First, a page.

Classification of large pollen datasets using neural networks with application to mapping and modelling pollen data
Abstract: This thesis concerns the usage of large pollen databases and their application to mapping and modelling past vegetation. Maps of past taxon distributions are generated and classification techniques are used to compile maps of past woodland types. These visualisations of pollen data have applications in forest ecology and in modelling the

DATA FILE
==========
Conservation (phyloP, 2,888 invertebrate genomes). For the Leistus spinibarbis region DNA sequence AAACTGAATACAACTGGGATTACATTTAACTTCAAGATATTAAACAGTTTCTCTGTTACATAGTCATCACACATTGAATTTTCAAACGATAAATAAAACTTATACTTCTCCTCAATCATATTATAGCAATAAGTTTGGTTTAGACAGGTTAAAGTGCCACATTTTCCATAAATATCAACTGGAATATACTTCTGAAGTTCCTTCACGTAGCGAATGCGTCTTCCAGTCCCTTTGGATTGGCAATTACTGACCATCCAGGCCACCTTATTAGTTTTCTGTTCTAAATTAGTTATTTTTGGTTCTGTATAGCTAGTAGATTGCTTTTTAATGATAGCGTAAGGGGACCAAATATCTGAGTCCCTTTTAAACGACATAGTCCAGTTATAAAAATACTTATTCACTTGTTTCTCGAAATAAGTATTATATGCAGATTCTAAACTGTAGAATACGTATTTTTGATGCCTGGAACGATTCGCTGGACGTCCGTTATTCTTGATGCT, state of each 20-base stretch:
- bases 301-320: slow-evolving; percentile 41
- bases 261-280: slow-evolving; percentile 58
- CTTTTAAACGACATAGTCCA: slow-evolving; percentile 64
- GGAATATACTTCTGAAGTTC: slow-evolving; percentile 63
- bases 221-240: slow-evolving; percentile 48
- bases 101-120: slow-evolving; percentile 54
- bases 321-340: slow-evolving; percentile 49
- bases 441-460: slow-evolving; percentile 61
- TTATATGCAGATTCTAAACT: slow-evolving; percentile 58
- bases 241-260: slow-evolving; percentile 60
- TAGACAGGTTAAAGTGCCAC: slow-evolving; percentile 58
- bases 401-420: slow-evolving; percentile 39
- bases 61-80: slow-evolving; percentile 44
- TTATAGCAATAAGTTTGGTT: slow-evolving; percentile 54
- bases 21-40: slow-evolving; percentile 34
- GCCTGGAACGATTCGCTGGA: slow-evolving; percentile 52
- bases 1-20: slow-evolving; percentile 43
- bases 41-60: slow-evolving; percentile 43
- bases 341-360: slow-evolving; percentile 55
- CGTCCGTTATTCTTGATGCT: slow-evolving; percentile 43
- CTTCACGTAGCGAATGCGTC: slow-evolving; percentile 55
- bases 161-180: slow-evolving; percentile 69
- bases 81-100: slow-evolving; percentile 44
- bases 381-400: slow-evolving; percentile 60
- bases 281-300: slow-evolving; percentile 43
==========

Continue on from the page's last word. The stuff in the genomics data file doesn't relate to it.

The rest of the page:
impacts of climate change. Maps of the distribution limits of Picea abies in southern Scandinavia are compared with output from a bioclimatic model to explore distribution-climate relationships during the last 1500 years. Further a classification technique is used to map distributions of Danish forest types over the last 3000 years. Classification is done by assigning a sample to a group or a category of similar properties. The categories in this case are woodland types. The classification model is an artificial neural network as trained on an entire database of actual pollen assemblages, resulting in a classification model able to classify pollen samples to a woodland type. This classification model is then used on the grid of interpolated fossil pollen assemblages to produce woodland history maps. Classification methods group the most similar samples, but somewhere a decision has to be made on how many classes or groups to use. I have developed a method for choosing the number of classes that have the highest reproducibility . This is an objective, repeatable method for assessing the optimal number of clusters in a multivariate dataset.
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